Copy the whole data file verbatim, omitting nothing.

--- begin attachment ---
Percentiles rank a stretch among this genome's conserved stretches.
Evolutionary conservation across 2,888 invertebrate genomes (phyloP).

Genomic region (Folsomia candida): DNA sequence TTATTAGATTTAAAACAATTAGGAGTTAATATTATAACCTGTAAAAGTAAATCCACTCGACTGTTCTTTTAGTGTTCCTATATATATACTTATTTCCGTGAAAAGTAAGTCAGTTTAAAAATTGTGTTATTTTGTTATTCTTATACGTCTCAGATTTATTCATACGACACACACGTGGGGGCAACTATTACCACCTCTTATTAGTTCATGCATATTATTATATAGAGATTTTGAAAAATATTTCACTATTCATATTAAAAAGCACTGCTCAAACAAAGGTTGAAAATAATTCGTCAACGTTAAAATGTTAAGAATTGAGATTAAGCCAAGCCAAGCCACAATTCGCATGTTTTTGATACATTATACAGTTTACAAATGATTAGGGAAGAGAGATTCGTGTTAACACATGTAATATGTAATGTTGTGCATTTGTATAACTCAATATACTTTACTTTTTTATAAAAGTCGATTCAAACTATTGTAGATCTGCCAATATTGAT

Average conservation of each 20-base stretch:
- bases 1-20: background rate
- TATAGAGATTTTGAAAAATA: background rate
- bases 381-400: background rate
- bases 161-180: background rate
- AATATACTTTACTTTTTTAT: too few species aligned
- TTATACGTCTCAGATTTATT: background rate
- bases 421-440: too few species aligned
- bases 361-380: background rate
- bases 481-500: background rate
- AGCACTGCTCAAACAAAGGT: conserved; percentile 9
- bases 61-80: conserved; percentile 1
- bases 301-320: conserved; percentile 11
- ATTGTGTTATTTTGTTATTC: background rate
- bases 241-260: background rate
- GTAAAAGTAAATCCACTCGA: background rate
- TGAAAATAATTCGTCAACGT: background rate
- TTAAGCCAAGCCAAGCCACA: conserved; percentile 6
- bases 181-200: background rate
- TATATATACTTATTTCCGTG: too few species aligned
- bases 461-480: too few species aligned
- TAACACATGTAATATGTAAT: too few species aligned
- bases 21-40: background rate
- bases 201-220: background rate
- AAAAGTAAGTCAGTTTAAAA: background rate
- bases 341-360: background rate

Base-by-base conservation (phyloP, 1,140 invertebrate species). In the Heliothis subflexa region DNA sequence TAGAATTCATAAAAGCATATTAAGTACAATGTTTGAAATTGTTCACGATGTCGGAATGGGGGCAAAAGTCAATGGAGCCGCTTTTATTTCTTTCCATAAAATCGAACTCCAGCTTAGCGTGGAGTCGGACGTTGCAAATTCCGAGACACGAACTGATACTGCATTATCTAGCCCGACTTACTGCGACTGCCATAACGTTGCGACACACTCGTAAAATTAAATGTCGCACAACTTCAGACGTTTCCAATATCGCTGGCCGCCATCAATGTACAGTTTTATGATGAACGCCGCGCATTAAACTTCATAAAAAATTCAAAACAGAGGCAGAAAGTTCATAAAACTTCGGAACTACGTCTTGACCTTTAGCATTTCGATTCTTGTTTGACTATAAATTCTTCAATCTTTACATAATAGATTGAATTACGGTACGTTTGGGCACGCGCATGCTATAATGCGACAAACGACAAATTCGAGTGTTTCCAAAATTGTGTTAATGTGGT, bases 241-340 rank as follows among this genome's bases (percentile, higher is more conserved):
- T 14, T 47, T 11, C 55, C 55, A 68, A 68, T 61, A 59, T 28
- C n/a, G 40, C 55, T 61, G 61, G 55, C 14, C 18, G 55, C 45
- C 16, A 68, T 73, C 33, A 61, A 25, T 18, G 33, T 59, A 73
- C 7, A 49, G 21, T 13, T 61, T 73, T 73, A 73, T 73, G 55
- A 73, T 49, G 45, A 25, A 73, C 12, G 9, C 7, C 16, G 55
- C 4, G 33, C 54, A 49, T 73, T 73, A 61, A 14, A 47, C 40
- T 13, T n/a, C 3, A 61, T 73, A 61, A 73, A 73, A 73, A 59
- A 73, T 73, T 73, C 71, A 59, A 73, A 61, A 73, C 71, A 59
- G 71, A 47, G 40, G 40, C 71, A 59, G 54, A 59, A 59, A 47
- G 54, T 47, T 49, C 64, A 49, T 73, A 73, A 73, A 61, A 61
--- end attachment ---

Percentiles rank a stretch among this genome's conserved stretches.
Evolutionary conservation across 2,888 invertebrate genomes (phyloP).

Genomic region (Folsomia candida): DNA sequence TTATTAGATTTAAAACAATTAGGAGTTAATATTATAACCTGTAAAAGTAAATCCACTCGACTGTTCTTTTAGTGTTCCTATATATATACTTATTTCCGTGAAAAGTAAGTCAGTTTAAAAATTGTGTTATTTTGTTATTCTTATACGTCTCAGATTTATTCATACGACACACACGTGGGGGCAACTATTACCACCTCTTATTAGTTCATGCATATTATTATATAGAGATTTTGAAAAATATTTCACTATTCATATTAAAAAGCACTGCTCAAACAAAGGTTGAAAATAATTCGTCAACGTTAAAATGTTAAGAATTGAGATTAAGCCAAGCCAAGCCACAATTCGCATGTTTTTGATACATTATACAGTTTACAAATGATTAGGGAAGAGAGATTCGTGTTAACACATGTAATATGTAATGTTGTGCATTTGTATAACTCAATATACTTTACTTTTTTATAAAAGTCGATTCAAACTATTGTAGATCTGCCAATATTGAT

Average conservation of each 20-base stretch:
- bases 1-20: background rate
- TATAGAGATTTTGAAAAATA: background rate
- bases 381-400: background rate
- bases 161-180: background rate
- AATATACTTTACTTTTTTAT: too few species aligned
- TTATACGTCTCAGATTTATT: background rate
- bases 421-440: too few species aligned
- bases 361-380: background rate
- bases 481-500: background rate
- AGCACTGCTCAAACAAAGGT: conserved; percentile 9
- bases 61-80: conserved; percentile 1
- bases 301-320: conserved; percentile 11
- ATTGTGTTATTTTGTTATTC: background rate
- bases 241-260: background rate
- GTAAAAGTAAATCCACTCGA: background rate
- TGAAAATAATTCGTCAACGT: background rate
- TTAAGCCAAGCCAAGCCACA: conserved; percentile 6
- bases 181-200: background rate
- TATATATACTTATTTCCGTG: too few species aligned
- bases 461-480: too few species aligned
- TAACACATGTAATATGTAAT: too few species aligned
- bases 21-40: background rate
- bases 201-220: background rate
- AAAAGTAAGTCAGTTTAAAA: background rate
- bases 341-360: background rate

Base-by-base conservation (phyloP, 1,140 invertebrate species). In the Heliothis subflexa region DNA sequence TAGAATTCATAAAAGCATATTAAGTACAATGTTTGAAATTGTTCACGATGTCGGAATGGGGGCAAAAGTCAATGGAGCCGCTTTTATTTCTTTCCATAAAATCGAACTCCAGCTTAGCGTGGAGTCGGACGTTGCAAATTCCGAGACACGAACTGATACTGCATTATCTAGCCCGACTTACTGCGACTGCCATAACGTTGCGACACACTCGTAAAATTAAATGTCGCACAACTTCAGACGTTTCCAATATCGCTGGCCGCCATCAATGTACAGTTTTATGATGAACGCCGCGCATTAAACTTCATAAAAAATTCAAAACAGAGGCAGAAAGTTCATAAAACTTCGGAACTACGTCTTGACCTTTAGCATTTCGATTCTTGTTTGACTATAAATTCTTCAATCTTTACATAATAGATTGAATTACGGTACGTTTGGGCACGCGCATGCTATAATGCGACAAACGACAAATTCGAGTGTTTCCAAAATTGTGTTAATGTGGT, bases 241-340 rank as follows among this genome's bases (percentile, higher is more conserved):
- T 14, T 47, T 11, C 55, C 55, A 68, A 68, T 61, A 59, T 28
- C n/a, G 40, C 55, T 61, G 61, G 55, C 14, C 18, G 55, C 45
- C 16, A 68, T 73, C 33, A 61, A 25, T 18, G 33, T 59, A 73
- C 7, A 49, G 21, T 13, T 61, T 73, T 73, A 73, T 73, G 55
- A 73, T 49, G 45, A 25, A 73, C 12, G 9, C 7, C 16, G 55
- C 4, G 33, C 54, A 49, T 73, T 73, A 61, A 14, A 47, C 40
- T 13, T n/a, C 3, A 61, T 73, A 61, A 73, A 73, A 73, A 59
- A 73, T 73, T 73, C 71, A 59, A 73, A 61, A 73, C 71, A 59
- G 71, A 47, G 40, G 40, C 71, A 59, G 54, A 59, A 59, A 47
- G 54, T 47, T 49, C 64, A 49, T 73, A 73, A 73, A 61, A 61